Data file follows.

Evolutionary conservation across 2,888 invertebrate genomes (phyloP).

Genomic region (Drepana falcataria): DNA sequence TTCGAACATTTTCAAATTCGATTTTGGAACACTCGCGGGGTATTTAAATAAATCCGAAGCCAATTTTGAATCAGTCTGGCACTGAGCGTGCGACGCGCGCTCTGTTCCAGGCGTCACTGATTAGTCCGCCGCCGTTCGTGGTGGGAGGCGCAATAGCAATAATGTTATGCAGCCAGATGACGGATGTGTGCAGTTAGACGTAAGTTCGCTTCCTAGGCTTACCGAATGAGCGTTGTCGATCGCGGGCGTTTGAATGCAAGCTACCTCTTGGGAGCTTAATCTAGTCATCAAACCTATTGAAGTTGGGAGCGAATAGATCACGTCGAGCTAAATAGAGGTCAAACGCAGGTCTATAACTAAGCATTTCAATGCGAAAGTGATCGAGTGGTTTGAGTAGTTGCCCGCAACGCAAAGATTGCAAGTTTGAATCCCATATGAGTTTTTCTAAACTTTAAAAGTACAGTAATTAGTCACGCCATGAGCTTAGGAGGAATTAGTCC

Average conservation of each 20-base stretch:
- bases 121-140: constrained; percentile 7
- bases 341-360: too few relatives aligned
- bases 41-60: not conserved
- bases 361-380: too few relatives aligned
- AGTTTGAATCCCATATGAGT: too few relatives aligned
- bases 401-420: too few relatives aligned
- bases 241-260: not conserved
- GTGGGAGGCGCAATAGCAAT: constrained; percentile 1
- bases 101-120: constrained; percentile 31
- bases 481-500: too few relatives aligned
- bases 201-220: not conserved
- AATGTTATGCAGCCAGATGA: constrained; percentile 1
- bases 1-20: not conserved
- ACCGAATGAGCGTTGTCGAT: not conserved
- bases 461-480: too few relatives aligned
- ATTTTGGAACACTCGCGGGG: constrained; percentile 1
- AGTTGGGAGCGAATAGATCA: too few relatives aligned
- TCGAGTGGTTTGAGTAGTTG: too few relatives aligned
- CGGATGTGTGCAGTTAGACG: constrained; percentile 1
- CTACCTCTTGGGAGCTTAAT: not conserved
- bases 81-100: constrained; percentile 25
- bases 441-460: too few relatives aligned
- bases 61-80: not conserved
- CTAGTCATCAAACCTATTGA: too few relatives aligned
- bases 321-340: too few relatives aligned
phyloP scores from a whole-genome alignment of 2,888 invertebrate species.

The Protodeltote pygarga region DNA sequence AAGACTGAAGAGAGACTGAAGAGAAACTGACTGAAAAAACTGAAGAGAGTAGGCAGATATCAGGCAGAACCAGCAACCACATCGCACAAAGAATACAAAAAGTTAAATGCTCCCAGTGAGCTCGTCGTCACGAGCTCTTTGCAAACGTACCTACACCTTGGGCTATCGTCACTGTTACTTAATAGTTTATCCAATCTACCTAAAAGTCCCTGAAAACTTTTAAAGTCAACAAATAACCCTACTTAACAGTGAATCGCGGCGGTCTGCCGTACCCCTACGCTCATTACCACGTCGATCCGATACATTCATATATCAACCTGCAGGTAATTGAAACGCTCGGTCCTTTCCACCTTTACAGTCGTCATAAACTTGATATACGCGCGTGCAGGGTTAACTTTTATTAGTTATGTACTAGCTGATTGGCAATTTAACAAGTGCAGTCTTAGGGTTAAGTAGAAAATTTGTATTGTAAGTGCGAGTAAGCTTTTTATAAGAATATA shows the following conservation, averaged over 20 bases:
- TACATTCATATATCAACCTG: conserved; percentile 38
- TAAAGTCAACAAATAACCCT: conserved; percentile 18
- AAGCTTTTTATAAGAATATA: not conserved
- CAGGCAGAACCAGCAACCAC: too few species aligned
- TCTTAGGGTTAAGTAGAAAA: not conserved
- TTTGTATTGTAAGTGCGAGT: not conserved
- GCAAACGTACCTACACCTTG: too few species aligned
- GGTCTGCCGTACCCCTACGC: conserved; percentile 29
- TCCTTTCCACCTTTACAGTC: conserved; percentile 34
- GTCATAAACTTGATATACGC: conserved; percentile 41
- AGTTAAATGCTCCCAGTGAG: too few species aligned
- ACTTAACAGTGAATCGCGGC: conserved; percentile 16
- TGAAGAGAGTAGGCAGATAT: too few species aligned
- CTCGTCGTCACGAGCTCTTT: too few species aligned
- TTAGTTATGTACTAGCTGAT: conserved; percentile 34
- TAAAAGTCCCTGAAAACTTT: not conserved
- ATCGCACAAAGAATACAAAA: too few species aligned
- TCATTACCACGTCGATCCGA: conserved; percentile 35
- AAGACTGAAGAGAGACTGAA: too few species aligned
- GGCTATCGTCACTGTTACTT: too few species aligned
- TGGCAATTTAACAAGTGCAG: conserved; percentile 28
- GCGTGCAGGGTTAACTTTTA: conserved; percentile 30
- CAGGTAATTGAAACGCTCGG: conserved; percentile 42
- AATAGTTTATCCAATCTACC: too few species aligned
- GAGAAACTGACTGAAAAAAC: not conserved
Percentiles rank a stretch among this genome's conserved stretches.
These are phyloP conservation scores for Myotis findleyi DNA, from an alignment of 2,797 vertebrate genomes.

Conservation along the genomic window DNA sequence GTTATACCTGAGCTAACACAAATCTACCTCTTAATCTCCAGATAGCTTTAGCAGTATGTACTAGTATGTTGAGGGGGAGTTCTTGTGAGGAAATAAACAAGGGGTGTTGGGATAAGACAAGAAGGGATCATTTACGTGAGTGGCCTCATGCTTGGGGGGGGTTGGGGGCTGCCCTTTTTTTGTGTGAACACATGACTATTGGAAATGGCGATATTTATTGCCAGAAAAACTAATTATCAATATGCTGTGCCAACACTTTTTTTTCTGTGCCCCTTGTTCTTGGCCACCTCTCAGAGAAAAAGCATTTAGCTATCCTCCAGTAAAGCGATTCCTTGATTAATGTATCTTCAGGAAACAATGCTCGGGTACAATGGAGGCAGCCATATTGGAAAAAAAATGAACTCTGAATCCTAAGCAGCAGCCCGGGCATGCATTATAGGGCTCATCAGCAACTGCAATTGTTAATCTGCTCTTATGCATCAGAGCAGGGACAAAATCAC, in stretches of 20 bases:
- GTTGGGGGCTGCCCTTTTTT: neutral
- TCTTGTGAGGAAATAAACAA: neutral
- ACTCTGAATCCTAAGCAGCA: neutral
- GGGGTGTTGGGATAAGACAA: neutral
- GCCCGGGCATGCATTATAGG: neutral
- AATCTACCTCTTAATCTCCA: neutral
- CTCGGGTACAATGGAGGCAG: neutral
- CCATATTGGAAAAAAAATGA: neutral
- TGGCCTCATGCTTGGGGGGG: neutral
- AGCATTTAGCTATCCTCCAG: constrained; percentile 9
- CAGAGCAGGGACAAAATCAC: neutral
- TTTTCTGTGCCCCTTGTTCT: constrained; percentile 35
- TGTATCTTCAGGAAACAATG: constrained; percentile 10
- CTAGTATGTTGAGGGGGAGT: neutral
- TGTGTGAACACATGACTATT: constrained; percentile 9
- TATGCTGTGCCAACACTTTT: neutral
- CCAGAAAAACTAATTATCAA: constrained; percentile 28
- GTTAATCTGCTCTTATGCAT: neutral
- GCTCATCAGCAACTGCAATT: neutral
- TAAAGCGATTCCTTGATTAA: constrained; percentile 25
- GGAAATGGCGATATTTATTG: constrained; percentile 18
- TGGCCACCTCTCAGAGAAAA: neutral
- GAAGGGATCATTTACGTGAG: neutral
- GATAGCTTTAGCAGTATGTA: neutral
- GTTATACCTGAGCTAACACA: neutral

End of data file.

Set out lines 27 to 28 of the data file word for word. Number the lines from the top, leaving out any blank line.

- CTAGTCATCAAACCTATTGA: too few relatives aligned
- bases 321-340: too few relatives aligned